Operator: [Operator Instructions] Our next question comes from Larissa Perez with Itau BBA.

Larissa Perez: Good morning Mariano, Emilio, Renato, Victoria, [Indiscernible]. Thank you for taking my questions. I actually have two follow-ups. The first one would be for Renato and it’s a follow-up on Henrique’s question. I was just wondering, it was mentioning that the company expects to increase sugarcane crushing this year and you were just explaining how this could have a material impact on unitary costs given the fixed cost dilution effect? So I was wondering if you could please give us some color on the size of this increase in crushing expected for this harvest and or in the drop in the unit costs expected for this harvest? That would be my first question for Renato. And my second question is for Mariano and it’s actually a follow-up on Isa’s question. You just mentioned that you have the policy to distribute at least 40% of your adjusted free cash flow from operations. I was just wondering under which circumstances would the company consider increasing distribution even further? Because as you said, 40% is just the minimum. So I was wondering what could make a Adeco distribute even more than 40%. Those would be my 2 two questions. Thank you so much.

Mariano Bosch: Thank you Larissa for your question. I will ask Renato to go on more details on this crushing and then I will take the other one.

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Renato Junqueira Pereira: Hi Larissa, thank you for your question. So as it was mentioned, we have been investing in our sugarcane fields, growing our sugarcane fields. So that’s the reason we have a record crushing in the first quarter. We initially thought that we’re going to have a yield higher this year than last year, but since the weather is a bit drier now, we think the yields are going to be quite in line with the yields that we had last year. But due to the increase in area, we think that we are going to crush more cane than last year. I would say around 5%, the crush is going to be 5% higher than last year. And of course, it is going to help our costs. So we think that we have potential to decrease our costs between 5% and 10% as a consequence of the volume, because of the dilution. And also because there are some maybe some gains in price of sugarcane. [Bonsucro] (ph) is a little bit down. Even price of alternative crops in the region are down. So maybe leasing rates is going to be lower so we think that 5% to 10% decrease.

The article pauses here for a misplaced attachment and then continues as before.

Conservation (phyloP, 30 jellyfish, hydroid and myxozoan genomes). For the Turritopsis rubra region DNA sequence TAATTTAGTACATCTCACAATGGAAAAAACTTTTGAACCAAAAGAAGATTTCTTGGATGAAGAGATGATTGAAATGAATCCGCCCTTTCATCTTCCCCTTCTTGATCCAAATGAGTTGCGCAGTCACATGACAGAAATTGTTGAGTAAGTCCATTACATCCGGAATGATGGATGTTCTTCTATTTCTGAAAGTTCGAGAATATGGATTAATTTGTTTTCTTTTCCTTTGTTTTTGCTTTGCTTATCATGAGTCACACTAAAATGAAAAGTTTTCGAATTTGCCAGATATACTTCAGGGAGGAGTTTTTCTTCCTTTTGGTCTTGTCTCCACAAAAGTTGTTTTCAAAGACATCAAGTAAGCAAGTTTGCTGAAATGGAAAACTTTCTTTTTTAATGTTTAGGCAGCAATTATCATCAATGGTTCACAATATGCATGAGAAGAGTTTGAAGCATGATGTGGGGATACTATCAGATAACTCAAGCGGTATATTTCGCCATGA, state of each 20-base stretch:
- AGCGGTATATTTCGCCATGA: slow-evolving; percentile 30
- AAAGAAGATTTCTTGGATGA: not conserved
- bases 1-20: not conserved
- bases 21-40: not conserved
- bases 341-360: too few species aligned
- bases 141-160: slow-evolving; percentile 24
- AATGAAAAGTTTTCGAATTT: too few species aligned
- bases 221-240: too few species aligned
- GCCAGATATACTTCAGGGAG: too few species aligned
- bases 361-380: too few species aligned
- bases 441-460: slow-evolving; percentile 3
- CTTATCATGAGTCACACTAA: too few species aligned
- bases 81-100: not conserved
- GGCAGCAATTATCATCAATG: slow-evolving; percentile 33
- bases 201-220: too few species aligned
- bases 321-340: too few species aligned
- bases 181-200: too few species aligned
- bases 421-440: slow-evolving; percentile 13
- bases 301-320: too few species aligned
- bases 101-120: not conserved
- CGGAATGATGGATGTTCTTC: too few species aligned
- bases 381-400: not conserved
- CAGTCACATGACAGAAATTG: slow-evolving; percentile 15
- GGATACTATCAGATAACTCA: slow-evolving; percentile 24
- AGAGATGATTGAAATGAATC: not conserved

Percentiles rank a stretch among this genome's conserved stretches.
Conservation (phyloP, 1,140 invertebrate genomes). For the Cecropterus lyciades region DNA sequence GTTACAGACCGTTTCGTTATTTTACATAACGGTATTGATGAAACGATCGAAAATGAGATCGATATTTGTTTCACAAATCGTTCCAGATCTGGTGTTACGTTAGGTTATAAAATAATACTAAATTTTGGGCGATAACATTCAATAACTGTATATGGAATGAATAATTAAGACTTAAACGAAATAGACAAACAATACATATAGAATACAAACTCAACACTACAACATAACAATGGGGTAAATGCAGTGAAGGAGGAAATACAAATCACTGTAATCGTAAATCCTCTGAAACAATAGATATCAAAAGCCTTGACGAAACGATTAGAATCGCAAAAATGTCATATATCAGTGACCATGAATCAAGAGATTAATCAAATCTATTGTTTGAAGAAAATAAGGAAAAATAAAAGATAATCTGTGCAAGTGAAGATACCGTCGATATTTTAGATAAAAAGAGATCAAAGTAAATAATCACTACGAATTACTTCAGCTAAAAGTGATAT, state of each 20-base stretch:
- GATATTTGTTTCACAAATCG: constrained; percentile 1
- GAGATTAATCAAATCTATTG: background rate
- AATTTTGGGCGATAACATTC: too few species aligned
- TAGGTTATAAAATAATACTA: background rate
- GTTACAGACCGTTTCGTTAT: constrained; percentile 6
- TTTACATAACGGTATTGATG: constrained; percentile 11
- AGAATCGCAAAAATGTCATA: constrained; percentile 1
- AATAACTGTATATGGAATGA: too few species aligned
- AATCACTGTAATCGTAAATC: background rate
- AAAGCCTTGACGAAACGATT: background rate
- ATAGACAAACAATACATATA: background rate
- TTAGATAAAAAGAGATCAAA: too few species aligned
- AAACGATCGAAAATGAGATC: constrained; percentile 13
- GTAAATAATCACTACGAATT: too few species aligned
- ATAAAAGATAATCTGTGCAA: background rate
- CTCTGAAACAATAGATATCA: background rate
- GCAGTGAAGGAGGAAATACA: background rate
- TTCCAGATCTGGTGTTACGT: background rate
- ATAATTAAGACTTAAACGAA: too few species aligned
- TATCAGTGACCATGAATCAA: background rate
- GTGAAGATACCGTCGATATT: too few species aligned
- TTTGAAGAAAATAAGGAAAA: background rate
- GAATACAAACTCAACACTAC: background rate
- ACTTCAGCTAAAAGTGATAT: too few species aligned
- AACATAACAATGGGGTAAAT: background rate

Mariano Bosch: Thank you, Renato. Larissa and to be more specific on what we’ve been talking about capital allocation and you mentioned about under what circumstances we can increase the distribution policy. You can see that in today’s circumstances, if we continue to do the same that we’ve been doing, we would of course surpass the distribution policy and distribute through buybacks more than what the policy requires. That is a very quick answer. But we still need to go the full-year ahead. The year has unknown things that on weather, on prices. So we still don’t know what our EBITDA is going to be this year. So of course, we also take into account that and how we are projecting our annual EBITDA that today we are projecting, as I mentioned at the beginning, very much in line with what we had last year. And we are also following very closely all our investment projects. We have room for both of them and the debt levels that you’ve seen today and as we’ve been decreasing in the last years the level of debt that we have, we are beyond, so we still have room for doing both of them. But that’s something that we make decisions as we go through the year.